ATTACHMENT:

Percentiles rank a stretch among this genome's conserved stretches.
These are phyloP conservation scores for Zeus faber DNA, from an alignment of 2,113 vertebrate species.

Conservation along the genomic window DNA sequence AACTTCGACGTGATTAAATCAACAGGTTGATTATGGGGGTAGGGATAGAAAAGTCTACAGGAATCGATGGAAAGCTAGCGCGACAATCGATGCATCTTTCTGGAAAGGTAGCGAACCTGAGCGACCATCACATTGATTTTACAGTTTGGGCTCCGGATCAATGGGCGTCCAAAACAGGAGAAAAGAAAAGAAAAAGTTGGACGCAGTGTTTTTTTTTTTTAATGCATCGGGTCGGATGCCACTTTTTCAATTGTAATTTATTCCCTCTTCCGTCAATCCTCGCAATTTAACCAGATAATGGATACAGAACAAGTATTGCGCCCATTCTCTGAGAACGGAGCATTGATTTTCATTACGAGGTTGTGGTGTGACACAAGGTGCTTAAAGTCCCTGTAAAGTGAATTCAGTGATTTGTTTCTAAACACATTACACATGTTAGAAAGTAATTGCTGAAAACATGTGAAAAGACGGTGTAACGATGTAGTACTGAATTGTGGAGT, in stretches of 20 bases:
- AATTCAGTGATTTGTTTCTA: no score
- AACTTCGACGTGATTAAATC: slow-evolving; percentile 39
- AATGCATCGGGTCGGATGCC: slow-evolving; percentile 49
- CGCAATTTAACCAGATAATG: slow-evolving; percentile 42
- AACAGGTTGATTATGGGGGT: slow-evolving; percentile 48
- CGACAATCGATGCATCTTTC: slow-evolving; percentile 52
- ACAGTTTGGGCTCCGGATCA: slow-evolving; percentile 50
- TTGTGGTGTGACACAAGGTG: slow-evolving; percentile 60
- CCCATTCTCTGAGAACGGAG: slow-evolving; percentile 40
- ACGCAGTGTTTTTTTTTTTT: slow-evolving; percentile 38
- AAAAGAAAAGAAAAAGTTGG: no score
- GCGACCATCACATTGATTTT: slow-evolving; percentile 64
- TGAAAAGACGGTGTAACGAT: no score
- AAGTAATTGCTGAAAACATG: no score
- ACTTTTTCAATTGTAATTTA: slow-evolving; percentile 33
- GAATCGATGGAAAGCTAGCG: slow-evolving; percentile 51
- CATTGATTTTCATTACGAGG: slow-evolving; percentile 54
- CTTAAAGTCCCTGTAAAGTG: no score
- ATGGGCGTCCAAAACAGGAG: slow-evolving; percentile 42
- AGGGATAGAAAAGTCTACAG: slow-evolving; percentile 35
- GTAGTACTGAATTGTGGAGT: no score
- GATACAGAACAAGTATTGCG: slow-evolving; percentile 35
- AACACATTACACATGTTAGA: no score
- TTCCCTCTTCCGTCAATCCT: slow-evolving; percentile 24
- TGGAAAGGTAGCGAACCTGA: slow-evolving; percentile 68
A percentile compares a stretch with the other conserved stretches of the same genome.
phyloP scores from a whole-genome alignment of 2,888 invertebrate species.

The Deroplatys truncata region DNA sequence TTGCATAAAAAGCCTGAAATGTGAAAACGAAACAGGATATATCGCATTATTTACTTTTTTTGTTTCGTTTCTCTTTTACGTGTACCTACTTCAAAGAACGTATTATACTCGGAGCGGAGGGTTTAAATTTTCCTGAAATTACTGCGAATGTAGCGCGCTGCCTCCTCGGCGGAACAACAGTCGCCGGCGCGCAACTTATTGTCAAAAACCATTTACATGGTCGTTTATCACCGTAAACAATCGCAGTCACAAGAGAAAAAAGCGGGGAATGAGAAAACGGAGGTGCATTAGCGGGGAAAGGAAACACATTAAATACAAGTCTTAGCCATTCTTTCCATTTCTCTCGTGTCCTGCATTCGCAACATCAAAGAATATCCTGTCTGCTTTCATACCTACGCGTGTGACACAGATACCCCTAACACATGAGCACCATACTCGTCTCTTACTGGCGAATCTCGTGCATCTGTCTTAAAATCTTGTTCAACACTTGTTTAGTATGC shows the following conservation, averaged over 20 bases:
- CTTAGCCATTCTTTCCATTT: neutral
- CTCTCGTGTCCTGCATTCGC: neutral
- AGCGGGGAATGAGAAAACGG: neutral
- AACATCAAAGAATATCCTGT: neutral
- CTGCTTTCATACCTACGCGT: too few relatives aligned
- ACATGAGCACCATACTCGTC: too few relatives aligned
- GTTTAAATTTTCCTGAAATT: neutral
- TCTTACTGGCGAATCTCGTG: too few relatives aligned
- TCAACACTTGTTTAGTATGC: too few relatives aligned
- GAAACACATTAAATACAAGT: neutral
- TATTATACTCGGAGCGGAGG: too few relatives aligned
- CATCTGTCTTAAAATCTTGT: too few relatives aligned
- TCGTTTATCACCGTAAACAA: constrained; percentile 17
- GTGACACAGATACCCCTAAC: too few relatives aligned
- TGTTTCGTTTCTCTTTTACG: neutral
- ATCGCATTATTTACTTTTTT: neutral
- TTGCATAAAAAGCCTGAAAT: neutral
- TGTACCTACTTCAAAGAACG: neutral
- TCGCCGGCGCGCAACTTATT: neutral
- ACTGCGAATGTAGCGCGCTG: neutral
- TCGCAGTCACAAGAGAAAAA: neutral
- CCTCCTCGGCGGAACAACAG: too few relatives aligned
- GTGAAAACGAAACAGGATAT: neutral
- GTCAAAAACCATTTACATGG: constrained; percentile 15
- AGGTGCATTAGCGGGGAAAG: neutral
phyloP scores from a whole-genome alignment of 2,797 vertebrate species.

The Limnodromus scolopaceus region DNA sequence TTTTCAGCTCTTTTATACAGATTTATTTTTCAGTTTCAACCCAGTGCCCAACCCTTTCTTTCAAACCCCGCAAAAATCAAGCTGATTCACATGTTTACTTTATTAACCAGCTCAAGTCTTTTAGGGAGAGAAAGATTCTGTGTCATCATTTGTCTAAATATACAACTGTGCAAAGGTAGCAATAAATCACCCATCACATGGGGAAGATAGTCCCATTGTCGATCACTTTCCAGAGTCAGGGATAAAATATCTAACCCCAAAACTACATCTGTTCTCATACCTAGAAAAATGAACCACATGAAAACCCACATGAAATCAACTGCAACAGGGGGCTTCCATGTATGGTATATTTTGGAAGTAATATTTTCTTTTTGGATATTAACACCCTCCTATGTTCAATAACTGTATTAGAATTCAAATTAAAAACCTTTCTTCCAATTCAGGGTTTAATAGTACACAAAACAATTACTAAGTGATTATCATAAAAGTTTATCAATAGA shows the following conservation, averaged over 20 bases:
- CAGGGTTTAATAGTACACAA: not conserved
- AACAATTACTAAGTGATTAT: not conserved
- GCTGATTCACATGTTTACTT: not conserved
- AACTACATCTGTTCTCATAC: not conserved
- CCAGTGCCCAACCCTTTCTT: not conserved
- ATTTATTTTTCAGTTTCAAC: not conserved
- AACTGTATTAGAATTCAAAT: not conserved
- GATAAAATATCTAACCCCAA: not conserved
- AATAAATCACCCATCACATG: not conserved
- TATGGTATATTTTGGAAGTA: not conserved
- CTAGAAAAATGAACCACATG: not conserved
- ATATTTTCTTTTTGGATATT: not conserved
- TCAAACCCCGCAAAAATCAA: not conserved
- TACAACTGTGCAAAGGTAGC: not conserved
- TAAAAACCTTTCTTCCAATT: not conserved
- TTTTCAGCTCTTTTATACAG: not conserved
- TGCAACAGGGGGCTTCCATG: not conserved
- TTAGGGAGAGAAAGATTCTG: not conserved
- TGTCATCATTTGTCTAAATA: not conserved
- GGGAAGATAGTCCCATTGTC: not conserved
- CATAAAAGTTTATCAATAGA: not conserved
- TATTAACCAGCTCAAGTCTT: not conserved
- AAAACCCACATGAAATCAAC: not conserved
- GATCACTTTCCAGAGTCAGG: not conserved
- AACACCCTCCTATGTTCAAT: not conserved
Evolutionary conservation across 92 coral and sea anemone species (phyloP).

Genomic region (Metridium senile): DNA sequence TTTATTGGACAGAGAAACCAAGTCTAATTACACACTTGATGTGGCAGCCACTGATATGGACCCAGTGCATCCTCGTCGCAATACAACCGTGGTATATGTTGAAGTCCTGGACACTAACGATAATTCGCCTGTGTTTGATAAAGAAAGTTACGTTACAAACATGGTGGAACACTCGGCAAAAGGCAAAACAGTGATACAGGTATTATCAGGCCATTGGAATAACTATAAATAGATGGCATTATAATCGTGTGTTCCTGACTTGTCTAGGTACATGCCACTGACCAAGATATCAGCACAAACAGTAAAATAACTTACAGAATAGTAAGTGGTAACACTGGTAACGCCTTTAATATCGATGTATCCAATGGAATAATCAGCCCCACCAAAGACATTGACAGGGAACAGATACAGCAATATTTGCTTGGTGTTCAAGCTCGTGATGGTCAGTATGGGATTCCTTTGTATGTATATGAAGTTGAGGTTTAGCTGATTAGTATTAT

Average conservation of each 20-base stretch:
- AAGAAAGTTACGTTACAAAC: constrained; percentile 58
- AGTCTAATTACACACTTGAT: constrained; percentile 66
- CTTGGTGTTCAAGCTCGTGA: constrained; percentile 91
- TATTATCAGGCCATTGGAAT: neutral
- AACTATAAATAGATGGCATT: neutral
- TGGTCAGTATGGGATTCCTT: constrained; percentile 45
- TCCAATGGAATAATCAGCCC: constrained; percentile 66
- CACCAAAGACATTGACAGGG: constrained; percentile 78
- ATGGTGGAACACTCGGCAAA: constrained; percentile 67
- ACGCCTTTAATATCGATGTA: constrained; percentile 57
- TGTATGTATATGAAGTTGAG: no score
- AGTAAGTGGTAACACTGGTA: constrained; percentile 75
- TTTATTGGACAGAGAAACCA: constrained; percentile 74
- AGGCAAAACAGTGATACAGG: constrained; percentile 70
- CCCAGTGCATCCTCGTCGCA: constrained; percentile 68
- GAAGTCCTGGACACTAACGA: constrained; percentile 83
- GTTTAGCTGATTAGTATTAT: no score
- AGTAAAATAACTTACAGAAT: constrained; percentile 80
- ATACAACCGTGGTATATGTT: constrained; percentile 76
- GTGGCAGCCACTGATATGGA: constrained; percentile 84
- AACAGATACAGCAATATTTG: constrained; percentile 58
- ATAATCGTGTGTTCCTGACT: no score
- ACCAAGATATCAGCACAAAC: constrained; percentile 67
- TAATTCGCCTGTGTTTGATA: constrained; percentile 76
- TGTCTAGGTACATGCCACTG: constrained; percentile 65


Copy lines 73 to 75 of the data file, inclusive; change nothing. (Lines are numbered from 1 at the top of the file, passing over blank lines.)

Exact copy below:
- TAAAAACCTTTCTTCCAATT: not conserved
- TTTTCAGCTCTTTTATACAG: not conserved
- TGCAACAGGGGGCTTCCATG: not conserved